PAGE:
We like to consider ourselves brand champions, helping over 100+ companies brand or rebrand themselves over the past 15+ years. During this time, our clients have developed a deeper understanding and connection with their brands, and in turn, we’ve also learned a great deal along the way. It’s very rewarding and inspiring to see businesses excited about their new identity, and perhaps you’re wondering, should I rebrand? If you are, this list is for you!
We’ve put together 8 reasons why you would rebrand, let’s explore:
- It’s evolution, baby!
Nothing stays the same. Not us, not our audience, and certainly not the environment in which business is done. As your audience changes and adapts, and as your business grows – maybe you’ve added new products and services—it’s time to ask, is my brand still relevant and representative of who we currently are, and where we are going?
- Mergers & acquisitions:
When two companies become one, a rebrand or brand refresh is a key consideration. Each organization had its own unique audience and brand attributes that it brought to the deal, and a rebrand is a significant way to show unity and appeal to both audiences. Sometimes it is just a matter of re-packaging the brand in a way that resonates with both audiences; or in other cases, one of the brands may remain dominant, and simply go through a refresh.
- It’s all about the innovation:
Technology is changing faster than you can say, Sally Sells Sea Shells by the Sea Shore. If your company/brand is dependent upon technology and you are consistently innovating, then a rebrand should follow your natural path of innovation. It is an outward expression of your company’s evolution and will keep audiences coming back to see ‘what’s new, hip and cool’.
- Finding the right position:
Taking a brand to a new position is challenging (from a value brand to a luxury brand for example), and requires a company to think about the new audience they are hoping to target. This audience likely has a different DNA than the old audience, and it’s often best to re-launch a brand to target this new demographic. Often, brands will not necessarily rebrand a current label, but rather create a new freestanding brand to float into the market.
The greatest brands in the world consistently update and refresh their look to stay contemporary and fresh. We find that 10 years is often the max threshold for consideration of a rebrand. If your brand looks like something Miami Vice from the 80s, and it’s now 2017, it’s time to consider freshening up that look. A refresh helps show your innovation, adaptability and competitiveness, while celebrating the history and heritage of your brand.
Small companies can become big companies if they’re good at what they do, but small companies often start with budget-driven logo & visuals. This is primarily for economic reasons (or perhaps their best friend’s sister has a cousin that just completed a Photoshop class and was commissioned for the original design in exchange for a year’s worth of pumpkin spiced lattes—hey, it could happen!). There comes a point when a company will become more sophisticated then their current look, and that is usually the best indicator that it’s time to rebrand.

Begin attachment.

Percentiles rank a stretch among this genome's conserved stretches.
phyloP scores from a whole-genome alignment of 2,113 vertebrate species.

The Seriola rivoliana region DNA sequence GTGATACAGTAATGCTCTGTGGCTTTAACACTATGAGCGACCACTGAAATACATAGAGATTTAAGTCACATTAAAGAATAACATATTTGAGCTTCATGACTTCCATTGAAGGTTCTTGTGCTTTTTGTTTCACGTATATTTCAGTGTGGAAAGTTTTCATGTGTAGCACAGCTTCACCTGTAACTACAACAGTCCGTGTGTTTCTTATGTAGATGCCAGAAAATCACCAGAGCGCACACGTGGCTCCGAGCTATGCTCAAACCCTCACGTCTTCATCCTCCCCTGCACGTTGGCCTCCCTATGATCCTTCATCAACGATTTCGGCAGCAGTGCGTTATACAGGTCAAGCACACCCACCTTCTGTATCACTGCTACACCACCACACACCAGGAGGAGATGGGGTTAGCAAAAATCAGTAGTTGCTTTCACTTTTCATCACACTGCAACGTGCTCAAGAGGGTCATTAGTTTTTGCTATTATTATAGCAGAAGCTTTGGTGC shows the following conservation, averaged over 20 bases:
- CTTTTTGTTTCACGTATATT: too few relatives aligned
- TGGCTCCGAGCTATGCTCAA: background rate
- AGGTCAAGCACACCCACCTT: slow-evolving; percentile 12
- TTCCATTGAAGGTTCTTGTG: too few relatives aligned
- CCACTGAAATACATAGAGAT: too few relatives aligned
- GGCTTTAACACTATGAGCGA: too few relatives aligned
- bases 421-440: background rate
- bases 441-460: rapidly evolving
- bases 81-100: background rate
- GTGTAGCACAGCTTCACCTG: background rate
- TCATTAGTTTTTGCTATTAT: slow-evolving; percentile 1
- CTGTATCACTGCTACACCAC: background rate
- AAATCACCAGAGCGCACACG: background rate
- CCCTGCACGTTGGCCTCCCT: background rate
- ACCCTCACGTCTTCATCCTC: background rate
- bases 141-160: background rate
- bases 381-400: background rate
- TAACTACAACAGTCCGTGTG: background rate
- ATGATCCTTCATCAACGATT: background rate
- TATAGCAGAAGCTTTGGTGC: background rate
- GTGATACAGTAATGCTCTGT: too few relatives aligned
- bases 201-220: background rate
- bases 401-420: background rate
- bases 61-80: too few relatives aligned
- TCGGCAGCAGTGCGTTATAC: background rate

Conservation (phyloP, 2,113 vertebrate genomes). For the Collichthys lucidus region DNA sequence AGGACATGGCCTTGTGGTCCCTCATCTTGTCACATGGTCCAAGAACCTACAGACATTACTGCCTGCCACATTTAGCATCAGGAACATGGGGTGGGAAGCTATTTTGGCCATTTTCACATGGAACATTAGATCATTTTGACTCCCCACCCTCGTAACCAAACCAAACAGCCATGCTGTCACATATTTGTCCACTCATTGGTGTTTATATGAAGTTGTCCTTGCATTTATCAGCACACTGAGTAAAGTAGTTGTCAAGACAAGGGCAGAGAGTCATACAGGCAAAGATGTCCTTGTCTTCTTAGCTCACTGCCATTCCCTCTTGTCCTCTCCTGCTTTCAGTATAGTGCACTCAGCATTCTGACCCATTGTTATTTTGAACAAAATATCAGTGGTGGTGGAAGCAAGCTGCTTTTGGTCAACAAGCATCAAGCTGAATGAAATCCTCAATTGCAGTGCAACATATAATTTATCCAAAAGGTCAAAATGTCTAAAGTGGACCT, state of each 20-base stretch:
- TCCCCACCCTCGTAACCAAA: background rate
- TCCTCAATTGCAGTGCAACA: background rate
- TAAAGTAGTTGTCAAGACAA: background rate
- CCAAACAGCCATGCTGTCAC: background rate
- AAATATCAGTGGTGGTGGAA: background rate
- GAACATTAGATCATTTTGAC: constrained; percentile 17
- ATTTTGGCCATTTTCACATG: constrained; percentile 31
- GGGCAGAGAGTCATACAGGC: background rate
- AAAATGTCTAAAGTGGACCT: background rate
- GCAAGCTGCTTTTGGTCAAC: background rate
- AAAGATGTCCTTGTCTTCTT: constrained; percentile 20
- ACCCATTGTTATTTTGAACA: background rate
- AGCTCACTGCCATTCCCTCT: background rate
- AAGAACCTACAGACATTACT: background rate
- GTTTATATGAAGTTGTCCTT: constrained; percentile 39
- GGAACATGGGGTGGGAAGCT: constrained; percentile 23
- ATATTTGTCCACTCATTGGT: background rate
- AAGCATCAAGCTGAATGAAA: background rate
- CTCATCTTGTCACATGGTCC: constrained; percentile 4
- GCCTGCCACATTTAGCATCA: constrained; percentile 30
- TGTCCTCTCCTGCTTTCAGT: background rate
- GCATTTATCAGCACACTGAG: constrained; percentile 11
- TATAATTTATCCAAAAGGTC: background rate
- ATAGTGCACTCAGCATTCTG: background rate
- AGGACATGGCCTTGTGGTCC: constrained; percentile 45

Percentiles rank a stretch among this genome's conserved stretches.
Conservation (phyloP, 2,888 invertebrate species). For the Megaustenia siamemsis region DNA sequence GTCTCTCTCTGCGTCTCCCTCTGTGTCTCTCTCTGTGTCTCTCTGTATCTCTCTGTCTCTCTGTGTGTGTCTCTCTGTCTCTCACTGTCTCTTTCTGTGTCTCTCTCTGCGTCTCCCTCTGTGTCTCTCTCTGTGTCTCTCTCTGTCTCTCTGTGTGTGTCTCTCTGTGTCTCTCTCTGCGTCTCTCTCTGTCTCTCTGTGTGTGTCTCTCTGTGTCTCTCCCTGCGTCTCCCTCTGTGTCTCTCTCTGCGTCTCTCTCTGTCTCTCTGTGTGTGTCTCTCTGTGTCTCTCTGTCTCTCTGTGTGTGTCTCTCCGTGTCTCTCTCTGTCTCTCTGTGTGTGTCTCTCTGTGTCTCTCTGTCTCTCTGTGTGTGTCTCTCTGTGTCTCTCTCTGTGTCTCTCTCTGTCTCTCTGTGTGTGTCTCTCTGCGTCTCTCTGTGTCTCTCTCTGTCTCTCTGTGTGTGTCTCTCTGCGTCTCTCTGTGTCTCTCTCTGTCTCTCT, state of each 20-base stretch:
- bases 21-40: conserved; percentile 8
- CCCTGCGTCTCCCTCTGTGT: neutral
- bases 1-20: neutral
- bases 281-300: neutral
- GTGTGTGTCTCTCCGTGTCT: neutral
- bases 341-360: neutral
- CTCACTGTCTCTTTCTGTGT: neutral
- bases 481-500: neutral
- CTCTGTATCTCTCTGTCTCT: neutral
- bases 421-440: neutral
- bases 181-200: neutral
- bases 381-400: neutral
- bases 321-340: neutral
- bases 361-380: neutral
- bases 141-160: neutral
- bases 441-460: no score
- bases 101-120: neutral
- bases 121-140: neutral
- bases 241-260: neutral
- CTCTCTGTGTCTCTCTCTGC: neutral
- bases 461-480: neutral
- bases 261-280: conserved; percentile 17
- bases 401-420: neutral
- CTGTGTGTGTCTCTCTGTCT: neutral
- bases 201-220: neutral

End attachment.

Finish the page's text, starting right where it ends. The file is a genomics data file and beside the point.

- International growth:
There are some instances where rebranding is needed for a brand to be used and recognized correctly on a more significant international scale. Perhaps the current brand is too region-specific or invokes incorrect cultural associations and will not resonate with the areas and cultures it’s expanding into.
- Reputation reboot:
We all know a bad reputation can be a business-killer. A rebrand can help reboot negative public perception; but note, an image refresh is only a small piece of the puzzle that needs to be reignited. The company needs to implement core changes throughout the organization to help navigate the culture and organization onto a better path. A new brand (but old habits) is not enough to dispel negative connotations of the old organization.
How to Know if Your Business is Not Ready to Rebrand
- Your company is still too new:
If your company or brand has entered the marketplace in the past 3 years, it’s probably not the best time to rebrand. It takes time to evolve a brand into something genuine and unique, and it’s wise to avoid the costly process of rebranding just to try and ‘sell’ more. Often, a different approach to your marketing efforts can help breathe life into your business and would be more cost efficient at this point.
- Rebranding just because it seems like a good idea:
It’s not a great idea to rebrand if the only reason is that you “want to”. If there is no new innovation, attitude, behaviour or product position, then consumers will be left with a flat experience. Imagine if a restaurant sells crummy food, and starts to lose market share. They decide to rebrand to bring people back, yet still sell the same crummy food. This is a sure recipe for failure (no pun intended) as they’ll almost certainly lose that customer for life.
Rebranding is an exciting journey for any company, but should always be done with purpose and the intent to live the new brand to its fullest. Working with a specialist that can guide your project with your business aspirations in mind, and is focused solely on positive outcomes for your bottom line is a smart business investment, at the right time and for the right reasons.